Permissions: You are permitted and encouraged to reproduce and distribute this material in any format provided that you do not alter the wording in any way and do not charge a fee beyond the cost of reproduction. For web posting, a link to this document on this website is preferred. Any exceptions to the above must be approved by Blake Coffee.  Please include the following statement on any distributed copy: © Blake Coffee. Website: churchwhisperer.com




Let’s Not Be Bullies with our Movie Critiques

24 02 2014

Monday Morning Quarterback - Encouraging God’s people to be responsible, encouraging and uplifting in their use of social media.

This year will see an unusual number of “Hollywood” versions of Biblical stories.  Son of God releases later this week.  One month later, Noah hits theaters.  And more will follow.  The Christian bloggers will, of course, be all over these movies with their critiques.

bulliesYou know what is annoying?  Have you ever been in a situation where a small “clique” of insiders who have developed their own expertise on a subject sit back and make fun of those who are on the outside and who do not seem to know nearly as much as they do?  You remember, don’t you?  It was a favorite middle school or even high school past time: the GT and AP students sitting together and making fun of the ignorance of other students…the athletes ganging up on the non-athletic types and making fun of them…the snobby musicians looking down their noses at the pop music lovers at prom.  And do you know why this is annoying? Because it is just a form of bullying.

So, I am wondering if we can make a sincere attempt to guard our testimonies in how we offer our critiques of these upcoming “Biblical” movies?  Let’s not become bullies in how we communicate. Let’s keep the snarky, judgmental, arrogance out of our comments and posts. In talking about these movies, here are a few questions we might ask ourselves before we click the “publish” button on our social media screen:

1. Did I actually go and see the movie…all the way through?  If not, then say that clearly right at the beginning of your critique.  And then stop and don’t bother finishing the critique, because nobody is going to read any further anyway.  Frankly, it is just best not to offer a comment on a movie you’ve never seen, for all the reasons stated here.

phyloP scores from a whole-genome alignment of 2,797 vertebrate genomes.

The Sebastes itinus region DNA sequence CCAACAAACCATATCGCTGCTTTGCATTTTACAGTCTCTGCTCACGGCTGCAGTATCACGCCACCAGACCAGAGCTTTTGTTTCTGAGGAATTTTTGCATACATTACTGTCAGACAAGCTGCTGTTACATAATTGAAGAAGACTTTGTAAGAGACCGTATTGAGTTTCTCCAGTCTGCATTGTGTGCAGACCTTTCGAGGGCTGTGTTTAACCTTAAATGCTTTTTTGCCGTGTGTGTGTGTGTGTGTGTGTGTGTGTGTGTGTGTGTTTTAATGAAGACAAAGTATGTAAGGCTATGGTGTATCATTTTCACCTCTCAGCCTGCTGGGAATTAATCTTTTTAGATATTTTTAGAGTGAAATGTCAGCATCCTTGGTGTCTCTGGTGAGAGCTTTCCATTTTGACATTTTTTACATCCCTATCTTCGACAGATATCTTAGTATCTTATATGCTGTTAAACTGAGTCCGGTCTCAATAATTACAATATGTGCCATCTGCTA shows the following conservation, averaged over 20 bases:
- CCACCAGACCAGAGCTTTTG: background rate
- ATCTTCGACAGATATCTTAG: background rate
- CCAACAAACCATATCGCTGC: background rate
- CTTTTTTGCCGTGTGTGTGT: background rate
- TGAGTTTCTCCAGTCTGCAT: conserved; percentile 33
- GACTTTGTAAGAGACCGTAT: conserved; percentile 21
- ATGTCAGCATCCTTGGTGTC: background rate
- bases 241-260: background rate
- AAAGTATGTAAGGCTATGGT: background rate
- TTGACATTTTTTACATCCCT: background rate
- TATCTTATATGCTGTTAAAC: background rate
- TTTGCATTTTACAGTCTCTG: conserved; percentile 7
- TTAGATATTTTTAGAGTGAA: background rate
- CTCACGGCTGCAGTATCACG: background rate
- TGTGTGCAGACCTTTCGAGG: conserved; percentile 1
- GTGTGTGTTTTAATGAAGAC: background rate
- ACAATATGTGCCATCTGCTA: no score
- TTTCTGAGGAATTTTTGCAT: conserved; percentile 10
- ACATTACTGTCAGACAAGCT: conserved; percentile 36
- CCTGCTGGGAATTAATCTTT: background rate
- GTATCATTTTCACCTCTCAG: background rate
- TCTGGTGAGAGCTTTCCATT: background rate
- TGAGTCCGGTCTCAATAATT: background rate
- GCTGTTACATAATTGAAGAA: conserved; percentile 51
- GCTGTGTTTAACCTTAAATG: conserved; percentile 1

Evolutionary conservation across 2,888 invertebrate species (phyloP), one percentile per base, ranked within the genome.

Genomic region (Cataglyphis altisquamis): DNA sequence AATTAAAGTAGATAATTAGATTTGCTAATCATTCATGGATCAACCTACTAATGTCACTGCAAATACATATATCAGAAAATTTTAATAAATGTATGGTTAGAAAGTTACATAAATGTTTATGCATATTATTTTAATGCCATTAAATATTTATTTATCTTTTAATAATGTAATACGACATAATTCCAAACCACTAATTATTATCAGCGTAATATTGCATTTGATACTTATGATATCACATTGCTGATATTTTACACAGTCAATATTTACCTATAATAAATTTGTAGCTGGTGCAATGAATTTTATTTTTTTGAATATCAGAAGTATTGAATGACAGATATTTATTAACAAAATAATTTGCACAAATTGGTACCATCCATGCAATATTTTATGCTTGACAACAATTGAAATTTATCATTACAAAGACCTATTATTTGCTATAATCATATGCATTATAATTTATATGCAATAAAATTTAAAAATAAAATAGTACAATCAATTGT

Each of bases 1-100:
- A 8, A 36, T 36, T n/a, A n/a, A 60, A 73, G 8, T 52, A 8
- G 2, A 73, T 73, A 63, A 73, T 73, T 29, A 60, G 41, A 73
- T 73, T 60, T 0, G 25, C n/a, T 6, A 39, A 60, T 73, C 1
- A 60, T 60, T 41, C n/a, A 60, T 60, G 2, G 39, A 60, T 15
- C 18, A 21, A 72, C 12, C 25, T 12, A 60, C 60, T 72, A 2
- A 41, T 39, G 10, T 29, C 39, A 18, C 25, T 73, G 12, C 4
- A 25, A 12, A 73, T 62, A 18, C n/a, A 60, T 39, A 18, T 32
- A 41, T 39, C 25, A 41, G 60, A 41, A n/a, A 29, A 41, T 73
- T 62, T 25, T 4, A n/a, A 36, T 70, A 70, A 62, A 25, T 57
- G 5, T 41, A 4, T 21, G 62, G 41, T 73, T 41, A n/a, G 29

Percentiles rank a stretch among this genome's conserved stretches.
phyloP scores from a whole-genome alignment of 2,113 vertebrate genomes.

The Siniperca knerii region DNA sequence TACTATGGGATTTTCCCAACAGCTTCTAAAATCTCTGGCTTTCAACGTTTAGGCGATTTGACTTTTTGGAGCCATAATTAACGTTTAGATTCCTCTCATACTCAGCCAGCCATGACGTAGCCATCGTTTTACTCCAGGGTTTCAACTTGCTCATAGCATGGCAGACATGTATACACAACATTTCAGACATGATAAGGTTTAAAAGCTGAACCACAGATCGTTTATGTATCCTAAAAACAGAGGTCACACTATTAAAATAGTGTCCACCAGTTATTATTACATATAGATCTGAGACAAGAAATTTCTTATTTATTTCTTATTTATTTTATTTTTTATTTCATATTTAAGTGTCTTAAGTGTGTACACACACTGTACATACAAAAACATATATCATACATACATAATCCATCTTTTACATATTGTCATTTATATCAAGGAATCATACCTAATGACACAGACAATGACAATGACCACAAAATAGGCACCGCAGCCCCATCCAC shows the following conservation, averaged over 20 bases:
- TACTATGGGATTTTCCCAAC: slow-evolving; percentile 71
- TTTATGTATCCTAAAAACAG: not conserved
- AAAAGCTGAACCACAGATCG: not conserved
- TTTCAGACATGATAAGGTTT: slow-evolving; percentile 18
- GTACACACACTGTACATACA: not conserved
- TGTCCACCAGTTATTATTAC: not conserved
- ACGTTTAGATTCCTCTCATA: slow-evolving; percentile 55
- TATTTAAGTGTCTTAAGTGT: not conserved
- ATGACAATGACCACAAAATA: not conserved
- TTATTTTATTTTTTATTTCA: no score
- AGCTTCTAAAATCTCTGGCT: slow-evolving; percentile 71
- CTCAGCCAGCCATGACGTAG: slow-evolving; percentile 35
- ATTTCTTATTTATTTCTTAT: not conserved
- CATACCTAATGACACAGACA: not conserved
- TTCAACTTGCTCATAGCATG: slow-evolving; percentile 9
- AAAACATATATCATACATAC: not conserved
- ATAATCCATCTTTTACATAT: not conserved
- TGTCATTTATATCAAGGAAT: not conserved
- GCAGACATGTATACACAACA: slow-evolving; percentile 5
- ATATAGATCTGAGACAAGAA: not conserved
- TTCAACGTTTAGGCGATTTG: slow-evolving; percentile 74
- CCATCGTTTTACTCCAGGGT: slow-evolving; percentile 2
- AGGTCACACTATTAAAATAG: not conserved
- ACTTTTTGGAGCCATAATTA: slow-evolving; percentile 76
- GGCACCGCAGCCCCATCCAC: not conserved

2. Why Am I Really Writing This Critique?  “Look at me! Look at me! Look how much I know! Look how smart I am!” Sometimes I cannot help but wonder if we just want people to appreciate how well we know our Bible.  We talk about all the ways this movie does not quite square with scripture, but what we are really doing is pointing out how Biblically literate we are, as compared to Hollywood…by the way, congratulations on that accomplishment.

3. How will this critique “build others up”?  I don’t mean to get all scriptural on you here, but Paul’s warning in Ephesians 4:29 is a good one: Do not let any unwholesome talk come out of your mouths, but only what is helpful for building others up according to their needs, that it may benefit those who listen.  

4. How will this critique enhance my ability to speak into the lives of people who need Jesus?  There is already a prevailing mindset out there that “Christians” are arrogant and closed-minded and brainwashed and judgmental.  Is there anything about this critique that will unnecessarily foster those perceptions?

5. Can God use this movie to point people to Him? I see it often. We complain that there are not more Christian stories or Biblical stories being told by major Hollywood producers.  Then, when one of them takes on the challenge, we sit back and take pot shots at him or her for getting it wrong!  Isn’t the question that matters most whether or not God can use this film to point people to Him?  Does it really have to fit my theology to a tee in order for God to use it?

© Blake Coffee
Permissions: You are permitted and encouraged to reproduce and distribute this material in any format provided that you do not alter the wording in any way and do not charge a fee beyond the cost of reproduction. For web posting, a link to this document on this website is preferred. Any exceptions to the above must be approved by Blake Coffee.  Please include the following statement on any distributed copy: © Blake Coffee. Website: churchwhisperer.com